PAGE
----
He rescued me from a hell hole, from a dangerous situation, that was killing me.
Li sove m anba yon lanfè, nan yon sitiyasyon ki danjere, epi ki t'ap touye m.



Can you give me the definition of each sentence in kreole. 'do you wear glasses?' 'I am wearing perfume.' 'He always wears a smile.' The carpet has been badly worn.' Notice the verb 'wear' in each sentence.

Do you wear glasses?
Eske ou pote linèt?

I am wearing perfume.
Mwen mete pafen. or
Mwen gen pafen sou mwen.

He always wears a smile.
Li toujou gen yon souri.

The carpet has been badly worn.
Kapèt la abime anpil.

Yes, the verb "to wear" is translated differently in each sentence to specifically describe its action in the Haitian Creole language.  Thanks! for bringing that out :)

Sunday, November 27, 2011

zamii

You mean "zanmi" for "friend?

Ask me anything

What does Mwen ta swete sou yon etwal mean

I would wish upon a star.

Ask me anything

remember to talk with God everyday

Sonje pale ak Bondye chak jou.

Ask me anything

bare (creole): to catch?

Bare (pronounced bah-ray) → to take unawares, to capture, to catch, to trap, to block, to enclose

Bare as in to catch or capture

They caught a burglar at the market.
Yo bare yon vòlè nan mache a.

He was caught stealing mangos.
Yo bare l ap vòlè mango.

She caught him in bed with another woman.
Li bare l nan kabann ak yon lòt fi.



Bare as in: to block, to enclose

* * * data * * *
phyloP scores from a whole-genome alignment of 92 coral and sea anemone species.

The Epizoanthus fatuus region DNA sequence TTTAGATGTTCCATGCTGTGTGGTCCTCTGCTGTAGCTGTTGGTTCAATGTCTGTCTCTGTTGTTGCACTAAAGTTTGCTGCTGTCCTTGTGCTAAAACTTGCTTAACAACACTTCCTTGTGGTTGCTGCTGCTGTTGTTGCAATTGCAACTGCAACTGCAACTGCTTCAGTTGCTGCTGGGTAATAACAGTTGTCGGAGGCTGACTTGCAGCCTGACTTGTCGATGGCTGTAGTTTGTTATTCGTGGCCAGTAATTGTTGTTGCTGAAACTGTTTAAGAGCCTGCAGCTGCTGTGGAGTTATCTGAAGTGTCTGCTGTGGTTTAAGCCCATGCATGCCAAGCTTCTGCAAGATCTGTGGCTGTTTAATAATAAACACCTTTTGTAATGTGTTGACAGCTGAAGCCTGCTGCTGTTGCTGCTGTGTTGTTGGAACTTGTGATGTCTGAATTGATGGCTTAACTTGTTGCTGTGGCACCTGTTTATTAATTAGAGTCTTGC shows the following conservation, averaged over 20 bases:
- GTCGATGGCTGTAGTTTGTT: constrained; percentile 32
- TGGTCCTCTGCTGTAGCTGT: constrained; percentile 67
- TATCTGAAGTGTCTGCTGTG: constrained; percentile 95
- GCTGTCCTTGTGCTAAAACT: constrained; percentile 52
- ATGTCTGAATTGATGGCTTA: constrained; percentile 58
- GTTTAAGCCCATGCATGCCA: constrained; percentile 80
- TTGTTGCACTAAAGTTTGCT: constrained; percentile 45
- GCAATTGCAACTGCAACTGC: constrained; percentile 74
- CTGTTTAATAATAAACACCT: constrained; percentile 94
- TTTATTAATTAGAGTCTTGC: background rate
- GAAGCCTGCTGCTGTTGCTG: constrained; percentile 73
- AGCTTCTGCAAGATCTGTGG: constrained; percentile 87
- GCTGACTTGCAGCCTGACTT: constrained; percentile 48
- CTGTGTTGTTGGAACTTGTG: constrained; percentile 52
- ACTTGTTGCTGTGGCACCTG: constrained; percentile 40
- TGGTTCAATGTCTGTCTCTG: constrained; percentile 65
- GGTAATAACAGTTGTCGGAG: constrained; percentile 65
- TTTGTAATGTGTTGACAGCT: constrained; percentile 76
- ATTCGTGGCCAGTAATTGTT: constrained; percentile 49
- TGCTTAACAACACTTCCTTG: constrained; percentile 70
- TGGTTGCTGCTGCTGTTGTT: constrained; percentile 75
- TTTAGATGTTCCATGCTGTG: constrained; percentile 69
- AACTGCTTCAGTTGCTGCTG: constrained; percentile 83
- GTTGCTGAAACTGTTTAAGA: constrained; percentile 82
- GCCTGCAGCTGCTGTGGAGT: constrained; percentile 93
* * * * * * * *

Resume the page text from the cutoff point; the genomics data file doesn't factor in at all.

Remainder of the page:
The police officers barricaded the road because of the accident.
Polis yo bare wout la akoz aksidan an.

They blocked the school entrance with a yellow ribbon.
Yo te bare antre lekòl la ak yon riban jòn.

Why did they block the road?
Poukisa yo bare wout la?

The man in front of me is blocking my view.  I can't see anything.
Mesye ki devan mwen an bare m.  Mwen pa ka wè anyen.

How do you say "cooking spoons" in Haitian Creole?

The spoon that Haitians cooked with is called kiyè bwa.
It is a wooden spoon especially used when cooking maize (cornmeal).

There's also the soup or gravy ladle called louch.
Used for soups ans stews.

ti kiyè teaspoon

gran kiyè tablespoon

happy birthday

nouvèl (Creole)

Nouvèl → information, news, bulletin

Ban m nouvèl ou.
How have you been?

Ban m nouvèl manman w.
How's your mom?

Eske ou te tande nouvèl la?
Have you heard the news?

Mwen pote bon nouvèl.
I bring good news.

Mwen fe nouvèl chak maten. or
Mwen koute nouvèl chak maten.
I listen to the news every morning.

imajine

imajine → to think of, to imagine, to fantasize, to conceive

do you like me?

Do you like me?
Eske ou renmen m?

tired and bored

fatige e anniye

I'm tired and bored.
Mwen fatige e anniye.

I'm tired and weak.
Mwen fatige e fèb.

You are too restless
Ou fatige tèt ou twòp.

Another way to say tired in Creole is bouke.

I am tired of working hard.
Mwen bouke travay di.